‘What’s wrong?’ Laura asked.

Janey pointed ostentatiously towards one of the plaques.

‘I had a disturbing visit yesterday,’ she said.

Laura pretended to study the list of names engraved on the metal while she waited for Janey to explain.

‘Are you in any serious trouble?’ Janey asked.

‘Christ, don’t tell me my mum’s been in to see you again! She’s always complaining about something.’

‘Not your mum. Serious as in Internal Security serious.’

Her fingers clutching Zach’s jumper, Laura stared at Janey.

‘Police?’ Laura finally asked.

‘Not quite. A man and woman with all the right IDs and lots of questions about your attendance and friends and attitude. Especially friends. I covered for you this time, but there are too many kids who know you’ve been skipping out regularly.’

‘Bugger.’

‘Yeah, it’s not good. Is there anything you need to talk about?’

Laura shook her head.

‘Laura, I understand that things can be difficult with parents. Believe me, mine were no role models.’ Janey rolled her eyes expressively. ‘But you don’t want the Insecs on your number. You swim like a shark, but they smile like one.’

‘I bet it’s that stupid motorbike accident.’

‘What accident?’

‘One of the simu kids from school gave me a lift, and we skidded, that’s all. I ended up getting bitten by a snake at the roadside. Bad allergic reaction, ambulance, hospital. A real drama.’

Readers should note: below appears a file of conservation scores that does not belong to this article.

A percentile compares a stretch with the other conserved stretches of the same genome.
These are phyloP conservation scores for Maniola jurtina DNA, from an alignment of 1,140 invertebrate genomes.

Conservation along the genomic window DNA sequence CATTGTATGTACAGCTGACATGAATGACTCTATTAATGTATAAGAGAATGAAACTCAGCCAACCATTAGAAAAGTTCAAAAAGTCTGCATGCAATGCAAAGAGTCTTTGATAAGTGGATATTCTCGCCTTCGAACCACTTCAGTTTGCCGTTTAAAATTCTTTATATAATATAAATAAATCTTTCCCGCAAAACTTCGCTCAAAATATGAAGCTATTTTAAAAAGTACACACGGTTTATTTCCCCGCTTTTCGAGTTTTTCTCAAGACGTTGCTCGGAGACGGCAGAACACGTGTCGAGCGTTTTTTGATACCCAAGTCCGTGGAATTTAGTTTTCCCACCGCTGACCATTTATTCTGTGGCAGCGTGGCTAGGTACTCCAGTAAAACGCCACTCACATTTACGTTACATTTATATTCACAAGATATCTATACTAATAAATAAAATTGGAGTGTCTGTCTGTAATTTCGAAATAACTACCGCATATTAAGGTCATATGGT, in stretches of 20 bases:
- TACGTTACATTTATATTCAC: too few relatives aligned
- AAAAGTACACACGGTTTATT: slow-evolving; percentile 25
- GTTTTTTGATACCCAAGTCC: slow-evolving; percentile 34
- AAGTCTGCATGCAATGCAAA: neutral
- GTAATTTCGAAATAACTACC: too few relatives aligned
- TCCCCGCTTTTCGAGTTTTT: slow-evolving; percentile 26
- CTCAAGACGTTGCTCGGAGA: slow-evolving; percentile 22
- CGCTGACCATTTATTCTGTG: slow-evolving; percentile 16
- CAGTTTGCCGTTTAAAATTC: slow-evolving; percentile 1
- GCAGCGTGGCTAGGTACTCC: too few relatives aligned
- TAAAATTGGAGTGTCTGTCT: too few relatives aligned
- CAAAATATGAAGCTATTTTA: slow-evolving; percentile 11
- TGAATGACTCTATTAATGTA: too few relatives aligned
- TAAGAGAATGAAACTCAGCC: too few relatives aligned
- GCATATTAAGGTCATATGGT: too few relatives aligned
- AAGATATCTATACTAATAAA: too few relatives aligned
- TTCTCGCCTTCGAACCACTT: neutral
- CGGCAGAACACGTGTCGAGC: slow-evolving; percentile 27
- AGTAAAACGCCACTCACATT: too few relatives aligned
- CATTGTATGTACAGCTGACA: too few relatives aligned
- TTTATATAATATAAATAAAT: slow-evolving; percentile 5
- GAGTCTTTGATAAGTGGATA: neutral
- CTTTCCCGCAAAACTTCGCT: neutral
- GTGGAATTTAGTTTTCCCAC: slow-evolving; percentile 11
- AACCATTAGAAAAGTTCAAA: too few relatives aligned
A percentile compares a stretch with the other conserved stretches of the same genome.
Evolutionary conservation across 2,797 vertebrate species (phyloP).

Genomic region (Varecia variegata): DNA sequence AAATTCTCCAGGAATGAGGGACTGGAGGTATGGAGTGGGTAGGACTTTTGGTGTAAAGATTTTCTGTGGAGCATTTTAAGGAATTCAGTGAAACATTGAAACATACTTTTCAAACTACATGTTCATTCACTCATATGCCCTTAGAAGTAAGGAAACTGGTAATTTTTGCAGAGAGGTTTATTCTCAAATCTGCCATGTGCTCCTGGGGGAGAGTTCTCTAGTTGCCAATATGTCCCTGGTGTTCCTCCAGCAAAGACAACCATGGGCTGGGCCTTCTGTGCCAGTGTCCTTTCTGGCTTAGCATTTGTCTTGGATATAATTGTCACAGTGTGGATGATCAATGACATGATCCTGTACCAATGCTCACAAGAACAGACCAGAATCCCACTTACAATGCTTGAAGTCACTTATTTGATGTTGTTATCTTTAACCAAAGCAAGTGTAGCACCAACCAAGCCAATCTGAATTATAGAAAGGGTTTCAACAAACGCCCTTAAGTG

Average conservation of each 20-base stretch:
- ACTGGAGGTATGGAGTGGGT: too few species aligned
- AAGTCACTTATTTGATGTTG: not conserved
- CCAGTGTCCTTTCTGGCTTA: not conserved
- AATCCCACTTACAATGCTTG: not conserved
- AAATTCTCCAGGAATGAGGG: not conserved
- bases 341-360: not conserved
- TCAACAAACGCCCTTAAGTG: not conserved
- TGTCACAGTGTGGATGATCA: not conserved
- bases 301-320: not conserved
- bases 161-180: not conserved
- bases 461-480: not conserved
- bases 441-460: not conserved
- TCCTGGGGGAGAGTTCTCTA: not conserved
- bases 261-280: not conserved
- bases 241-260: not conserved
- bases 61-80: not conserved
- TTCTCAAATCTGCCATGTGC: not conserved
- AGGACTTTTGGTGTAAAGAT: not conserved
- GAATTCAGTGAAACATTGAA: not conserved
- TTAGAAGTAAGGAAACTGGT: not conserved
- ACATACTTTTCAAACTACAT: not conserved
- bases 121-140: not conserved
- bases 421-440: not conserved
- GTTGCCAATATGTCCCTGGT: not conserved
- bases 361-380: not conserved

‘I see.’

‘But thanks for fending off the sharks,’ Laura said. ‘I’ll get my dad to sort it out.’

Janey gave her the look she usually reserved for swimmers who protested that they couldn’t possibly manage another ten laps (and who soon found out they’d survive twenty with Janey’s teeth flashing behind them).

‘OK. Your call,’ Janey said. But as the inner doors slid back, she added, ‘If you change your mind, you know where to find me.’


There’s something about the first snowfall which, like the icing sugar it can resemble, always lures the locals from their warm nests, even for a while sweetening their dispositions. The neighbourhood misanthrope, a nasty piece of goods who never failed to ring up about ‘insufferably loud music’ at precisely one minute past nine, summer or winter, stopped his shovelling to mutter a greeting as Laura and Owen walked past. Because of its seclusion, Laura’s mates preferred Pringle Hill for sledging after dark. Tonight, whenever they huddled for a drink—its northern slope was very exposed—the poisonous talk would inevitably start up again: the terrs, the bloody terrs. There’d be lots to drink. Lots of talk.